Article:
From a recent article in the Sydney Morning Herald:
But the experience taught me a number of things. Firstly, people’s belief systems are changeable but this process is complicated and is usually triggered by introspective interrogation and critical thinking, not by external correction and imposition of views.
Secondly, some people will always place more importance on faith than on facts. And this is their prerogative to do so.
Thirdly, young children may forever be asking questions about the world, but most of them will blindly believe whatever the authority figures in their lives tell them.
And this is precisely why it is unethical to indoctrinate children through religious direction.
That is not to say that children cannot be introduced to the concept of religion (and the fact that there are many many religions in the world — none of which have universal support and all of which have attracted considerable criticism). Nor does it mean that children cannot be introduced to ethical frameworks for decision making.
But surely it is important that we nurture children’s critical thinking and reasoning capacities rather than simply telling them to unquestionably accept what they are told?
The author asserts that ethics classes, recently trialed in NSW schools, teach children how to think, whereas ‘moralising sermons’ ‘strictly dictate right from wrong’.
My son is attending Anglican scripture classes at his public school. I don’t have much of an idea of what is taught; at his stage it seems to be fairly basic bible stories with the moral framework pointed out, including honouring God, honouring parents and treating other people with kindness. Perhaps the way these things are taught depends on the teacher as much as the curriculum.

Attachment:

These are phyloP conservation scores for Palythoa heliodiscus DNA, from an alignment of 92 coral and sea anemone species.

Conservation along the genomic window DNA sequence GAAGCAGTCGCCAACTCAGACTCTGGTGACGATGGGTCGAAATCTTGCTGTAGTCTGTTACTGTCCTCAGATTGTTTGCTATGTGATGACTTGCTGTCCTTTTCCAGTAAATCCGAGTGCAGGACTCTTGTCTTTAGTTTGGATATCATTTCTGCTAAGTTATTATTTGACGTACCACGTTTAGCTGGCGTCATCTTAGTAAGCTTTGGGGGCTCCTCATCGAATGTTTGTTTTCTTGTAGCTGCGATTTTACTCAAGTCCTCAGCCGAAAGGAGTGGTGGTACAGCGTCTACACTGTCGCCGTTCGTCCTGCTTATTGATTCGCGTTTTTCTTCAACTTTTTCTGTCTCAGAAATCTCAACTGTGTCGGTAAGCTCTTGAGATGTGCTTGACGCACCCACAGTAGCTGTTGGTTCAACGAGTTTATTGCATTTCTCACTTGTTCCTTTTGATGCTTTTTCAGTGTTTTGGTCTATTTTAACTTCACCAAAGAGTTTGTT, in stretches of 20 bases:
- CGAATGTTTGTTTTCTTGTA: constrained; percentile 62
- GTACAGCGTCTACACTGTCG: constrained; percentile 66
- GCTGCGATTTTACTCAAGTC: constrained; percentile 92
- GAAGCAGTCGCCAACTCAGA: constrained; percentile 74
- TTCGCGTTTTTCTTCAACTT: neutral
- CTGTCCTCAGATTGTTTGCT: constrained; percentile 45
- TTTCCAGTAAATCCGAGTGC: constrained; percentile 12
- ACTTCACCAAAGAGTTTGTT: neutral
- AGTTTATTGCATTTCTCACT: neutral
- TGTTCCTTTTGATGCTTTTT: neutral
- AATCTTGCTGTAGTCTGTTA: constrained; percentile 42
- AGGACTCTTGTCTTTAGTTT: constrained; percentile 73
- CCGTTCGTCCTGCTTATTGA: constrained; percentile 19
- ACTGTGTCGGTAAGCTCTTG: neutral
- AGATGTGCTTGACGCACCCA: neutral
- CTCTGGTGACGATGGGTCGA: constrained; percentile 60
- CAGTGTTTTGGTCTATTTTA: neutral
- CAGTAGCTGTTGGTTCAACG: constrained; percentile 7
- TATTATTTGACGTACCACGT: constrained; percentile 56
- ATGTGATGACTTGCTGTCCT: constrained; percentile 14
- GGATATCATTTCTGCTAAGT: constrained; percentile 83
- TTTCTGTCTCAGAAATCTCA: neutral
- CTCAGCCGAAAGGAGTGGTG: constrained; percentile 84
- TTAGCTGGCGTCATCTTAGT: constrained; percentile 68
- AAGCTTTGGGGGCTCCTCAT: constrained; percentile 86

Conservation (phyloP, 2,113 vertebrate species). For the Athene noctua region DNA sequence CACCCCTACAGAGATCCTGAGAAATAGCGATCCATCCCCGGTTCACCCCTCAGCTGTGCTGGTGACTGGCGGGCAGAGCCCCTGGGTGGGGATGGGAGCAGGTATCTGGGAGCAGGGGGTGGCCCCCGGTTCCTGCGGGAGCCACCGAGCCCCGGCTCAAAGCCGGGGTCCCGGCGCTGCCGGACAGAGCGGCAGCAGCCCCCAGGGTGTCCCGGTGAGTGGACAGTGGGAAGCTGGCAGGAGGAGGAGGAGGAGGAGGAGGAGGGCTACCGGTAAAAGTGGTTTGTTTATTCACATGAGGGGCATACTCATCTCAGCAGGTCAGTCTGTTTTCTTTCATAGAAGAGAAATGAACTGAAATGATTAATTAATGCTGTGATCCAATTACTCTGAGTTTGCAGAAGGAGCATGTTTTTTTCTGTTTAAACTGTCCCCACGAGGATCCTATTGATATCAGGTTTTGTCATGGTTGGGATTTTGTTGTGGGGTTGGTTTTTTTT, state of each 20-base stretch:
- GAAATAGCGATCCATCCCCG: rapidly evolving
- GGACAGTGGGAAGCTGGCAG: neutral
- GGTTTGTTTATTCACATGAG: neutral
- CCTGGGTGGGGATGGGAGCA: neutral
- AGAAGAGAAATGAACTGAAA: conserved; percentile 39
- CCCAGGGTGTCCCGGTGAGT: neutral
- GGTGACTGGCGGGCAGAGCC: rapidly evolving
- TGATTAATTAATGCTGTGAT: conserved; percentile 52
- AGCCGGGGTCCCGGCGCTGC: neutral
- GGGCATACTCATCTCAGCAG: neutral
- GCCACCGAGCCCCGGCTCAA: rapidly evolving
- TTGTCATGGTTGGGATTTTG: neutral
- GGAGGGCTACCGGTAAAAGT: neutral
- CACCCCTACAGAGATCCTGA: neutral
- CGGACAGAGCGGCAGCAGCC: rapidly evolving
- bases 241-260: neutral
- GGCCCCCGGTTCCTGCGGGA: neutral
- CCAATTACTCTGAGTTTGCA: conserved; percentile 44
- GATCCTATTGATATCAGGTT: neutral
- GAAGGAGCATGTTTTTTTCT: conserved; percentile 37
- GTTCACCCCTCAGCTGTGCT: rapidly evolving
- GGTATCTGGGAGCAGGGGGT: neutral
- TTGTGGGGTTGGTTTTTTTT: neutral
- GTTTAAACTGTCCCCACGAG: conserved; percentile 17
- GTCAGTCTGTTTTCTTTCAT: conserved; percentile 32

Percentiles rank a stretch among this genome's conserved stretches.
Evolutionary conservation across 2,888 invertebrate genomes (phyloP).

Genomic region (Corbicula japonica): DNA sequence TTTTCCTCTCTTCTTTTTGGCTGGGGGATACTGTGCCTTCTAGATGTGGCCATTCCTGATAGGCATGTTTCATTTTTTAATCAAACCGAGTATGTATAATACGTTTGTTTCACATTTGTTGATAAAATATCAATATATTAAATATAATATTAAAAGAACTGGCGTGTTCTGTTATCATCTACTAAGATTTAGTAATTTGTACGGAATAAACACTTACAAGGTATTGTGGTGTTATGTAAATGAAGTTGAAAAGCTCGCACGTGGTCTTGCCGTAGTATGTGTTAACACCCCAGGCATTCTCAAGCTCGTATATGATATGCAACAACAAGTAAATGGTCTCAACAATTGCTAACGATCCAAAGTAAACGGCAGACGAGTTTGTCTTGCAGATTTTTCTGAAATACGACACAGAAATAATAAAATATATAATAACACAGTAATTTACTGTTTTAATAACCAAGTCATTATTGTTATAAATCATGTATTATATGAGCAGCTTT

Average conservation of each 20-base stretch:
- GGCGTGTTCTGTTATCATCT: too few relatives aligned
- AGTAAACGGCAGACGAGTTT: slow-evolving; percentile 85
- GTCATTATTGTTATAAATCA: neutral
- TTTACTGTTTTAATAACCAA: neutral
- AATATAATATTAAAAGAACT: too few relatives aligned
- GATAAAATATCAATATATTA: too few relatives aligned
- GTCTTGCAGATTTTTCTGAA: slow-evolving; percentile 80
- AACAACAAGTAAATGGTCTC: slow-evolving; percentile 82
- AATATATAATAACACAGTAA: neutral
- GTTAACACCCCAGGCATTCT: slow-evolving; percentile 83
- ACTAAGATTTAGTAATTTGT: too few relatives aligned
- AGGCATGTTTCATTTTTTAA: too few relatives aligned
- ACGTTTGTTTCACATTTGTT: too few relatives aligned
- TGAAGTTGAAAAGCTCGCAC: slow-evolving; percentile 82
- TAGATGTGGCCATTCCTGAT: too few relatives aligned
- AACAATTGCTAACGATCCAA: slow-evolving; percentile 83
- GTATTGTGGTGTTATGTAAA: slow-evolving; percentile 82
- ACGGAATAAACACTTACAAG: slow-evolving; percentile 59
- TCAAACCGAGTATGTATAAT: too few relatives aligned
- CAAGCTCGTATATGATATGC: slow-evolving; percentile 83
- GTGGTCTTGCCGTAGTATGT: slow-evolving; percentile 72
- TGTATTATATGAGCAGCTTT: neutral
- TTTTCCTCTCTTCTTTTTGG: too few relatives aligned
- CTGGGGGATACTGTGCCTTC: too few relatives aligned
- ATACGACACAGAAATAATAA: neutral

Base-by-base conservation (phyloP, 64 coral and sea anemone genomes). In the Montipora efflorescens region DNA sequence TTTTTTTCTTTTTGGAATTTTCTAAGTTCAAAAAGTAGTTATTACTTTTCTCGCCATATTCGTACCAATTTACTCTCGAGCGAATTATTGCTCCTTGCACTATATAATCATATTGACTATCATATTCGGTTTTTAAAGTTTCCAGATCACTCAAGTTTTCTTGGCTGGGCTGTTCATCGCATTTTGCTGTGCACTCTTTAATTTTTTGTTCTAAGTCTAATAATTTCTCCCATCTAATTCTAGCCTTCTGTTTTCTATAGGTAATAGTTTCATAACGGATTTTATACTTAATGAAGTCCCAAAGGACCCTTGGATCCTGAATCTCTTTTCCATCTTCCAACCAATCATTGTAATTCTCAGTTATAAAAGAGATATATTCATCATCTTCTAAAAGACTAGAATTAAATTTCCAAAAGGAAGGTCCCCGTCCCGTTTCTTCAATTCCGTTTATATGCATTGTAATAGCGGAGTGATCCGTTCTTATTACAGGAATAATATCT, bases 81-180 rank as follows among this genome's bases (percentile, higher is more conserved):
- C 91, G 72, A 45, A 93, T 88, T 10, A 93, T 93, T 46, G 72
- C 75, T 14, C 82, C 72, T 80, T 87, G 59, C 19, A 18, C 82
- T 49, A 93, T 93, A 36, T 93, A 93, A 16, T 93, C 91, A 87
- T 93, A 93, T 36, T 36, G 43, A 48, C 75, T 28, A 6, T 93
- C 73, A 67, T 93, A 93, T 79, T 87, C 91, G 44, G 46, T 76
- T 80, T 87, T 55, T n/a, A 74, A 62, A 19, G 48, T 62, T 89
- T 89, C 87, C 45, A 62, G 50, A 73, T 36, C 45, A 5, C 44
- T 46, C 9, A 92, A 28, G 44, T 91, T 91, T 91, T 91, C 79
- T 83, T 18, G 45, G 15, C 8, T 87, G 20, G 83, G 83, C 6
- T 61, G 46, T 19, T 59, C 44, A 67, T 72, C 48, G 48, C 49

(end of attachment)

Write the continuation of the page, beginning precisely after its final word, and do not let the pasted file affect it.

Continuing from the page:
I assume that at some point he will ask questions about it all for himself. Since he’ll be at a state school, he’ll be surrounded by other kids who don’t necessarily believe what his family does, and he’ll be bound to be challenged in that environment.
I am interested in the author’s point about teaching kids to think, rather than indoctrinating them. Many of us who comment on this site have experienced church environments where certain types of questioning are discouraged. Or at least, where you may be regarded as rebellious if you aren’t convinced by the answers you are given. You are ‘negative’ or heretical (depending upon the environment) if your conclusions don’t conform and this disturbs you strongly enough to be vocal about it or leave. There is strong social pressure to conform, and a price to pay if you do not. Of course this isn’t isolated to religious groups. Political groups are very similar. Even workplaces.
Is indoctrination then something we should be concerned about when it comes to religious education in schools for our children? Or is the author wrong to assume that this is what happens in religious education classes?